In Austin, by early June 1986, more than one hundred strikers and family members completed painting a huge mural on the exterior wall of the Labor Center, using materials donated by Twin Cities Sign Painters Local 880. Activist artist Mike Alewitz had employed a participatory process in the development of concepts and images for the mural, as well as its painting. Msane and Fischer arrived just in time for the mural’s dedication, joined by several South African ex-pats who were living in the Twin Cities and organizing against apartheid. The mural’s creators expressed their solidarity with the South African struggle by incorporating a banner reading “INTL LABOR SOLIDARITY – ABOLISH APARTHEID,” and dedicating the mural to Nelson Mandela, still imprisoned on Robben Island and labeled a terrorist by the U.S. government. Local P-9 President Jim Guyette spoke of the “profound parallels” between the Hormel and South African struggles. In the dedication ceremony, they gave Msane a “Cram Your Spam” t-shirt with the request that he deliver it to Mandela.
The bonds of solidarity were re-enforced in the summer of 1986. Austin and Twin Cities activists, while still focused on the Hormel conflict, organized multiple letter-writing campaigns. Led by OCAW Local 6-75 at the Saint Paul 3M plant, they inundated corporate management’s offices with calls to keep the Freehold plant open. They would be successful, and the plant is still operating today.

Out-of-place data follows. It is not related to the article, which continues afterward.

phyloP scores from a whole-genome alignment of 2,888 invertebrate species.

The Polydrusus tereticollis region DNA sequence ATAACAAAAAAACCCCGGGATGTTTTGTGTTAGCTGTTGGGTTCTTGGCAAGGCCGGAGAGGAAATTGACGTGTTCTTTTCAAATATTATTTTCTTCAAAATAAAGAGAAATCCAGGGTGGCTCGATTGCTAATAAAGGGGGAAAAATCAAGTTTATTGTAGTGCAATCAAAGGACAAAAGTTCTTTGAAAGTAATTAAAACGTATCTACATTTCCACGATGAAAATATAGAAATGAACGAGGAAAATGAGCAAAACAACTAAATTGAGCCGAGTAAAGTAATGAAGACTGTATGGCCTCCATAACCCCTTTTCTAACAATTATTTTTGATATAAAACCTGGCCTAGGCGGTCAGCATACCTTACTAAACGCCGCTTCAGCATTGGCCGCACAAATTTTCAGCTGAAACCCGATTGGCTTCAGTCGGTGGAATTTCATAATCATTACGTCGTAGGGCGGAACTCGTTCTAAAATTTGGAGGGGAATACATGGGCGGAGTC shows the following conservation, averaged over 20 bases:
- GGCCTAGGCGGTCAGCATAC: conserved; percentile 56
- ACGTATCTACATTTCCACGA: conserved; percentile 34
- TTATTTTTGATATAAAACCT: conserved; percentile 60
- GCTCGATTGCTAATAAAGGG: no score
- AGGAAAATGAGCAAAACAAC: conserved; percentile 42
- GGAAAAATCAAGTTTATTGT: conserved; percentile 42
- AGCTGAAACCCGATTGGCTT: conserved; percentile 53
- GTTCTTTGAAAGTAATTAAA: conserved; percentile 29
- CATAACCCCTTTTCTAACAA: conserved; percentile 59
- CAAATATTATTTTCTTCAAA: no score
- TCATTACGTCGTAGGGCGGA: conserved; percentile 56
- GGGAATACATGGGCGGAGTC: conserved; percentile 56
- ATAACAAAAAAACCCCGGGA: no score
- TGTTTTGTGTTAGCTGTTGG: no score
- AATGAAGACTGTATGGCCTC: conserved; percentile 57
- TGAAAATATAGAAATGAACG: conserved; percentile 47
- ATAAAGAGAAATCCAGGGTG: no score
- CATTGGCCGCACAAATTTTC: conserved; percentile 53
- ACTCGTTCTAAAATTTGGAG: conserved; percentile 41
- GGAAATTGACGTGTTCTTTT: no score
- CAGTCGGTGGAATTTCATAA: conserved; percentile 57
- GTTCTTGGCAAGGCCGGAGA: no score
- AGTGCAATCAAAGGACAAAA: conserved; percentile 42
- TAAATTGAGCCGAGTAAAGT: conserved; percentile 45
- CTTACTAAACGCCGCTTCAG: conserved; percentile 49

When activists learned that Amon Msane had been arrested at the airport upon his arrival in Johannesburg, they launched a campaign that included letters to 3M management, the South African government, and the U.S. State Department. That effort, too, would be successful and he would be released after thirty days of “preventive detention.” Local activists also became part of hue and cry to insist that Congress override Reagan’s veto of the sanctions bill, which also happened that summer.
Things took a turn that fall. The Hormel strike was lost and more than one thousand workers lost their jobs. The UFCW International put Local P-9 in trusteeship, took over the Austin Labor Center, and sandblasted the mural. Amon Msane was arrested again in 1987, and he would be held for almost a year, while Nelson Mandela, who had received the “Cram Your Spam” t-shirt, would spend another four years behind bars before his release and his eventual election as South Africa’s first post-apartheid president.
Local labor activists – meatpackers, autoworkers, oil, chemical and atomic workers, nurses, clerical workers, painters, printing pressmen, public employees, railroad workers, carpenters, and more – ha practiced deep lessons about solidarity. In the early 20th century, the Industrial Workers of the World, the “Wobblies,” had insisted that working people could only move forward if they embodied the principle that “An Injury to One is an Injury to All.” In the 1980s, Minnesotans demonstrated that solidarity had to cross national boundaries and racial boundaries, and they left a legacy instructive for today’s labor activists as they seek to build a new labor movement in a fragile globalized economy rooted in an ever more diverse working class.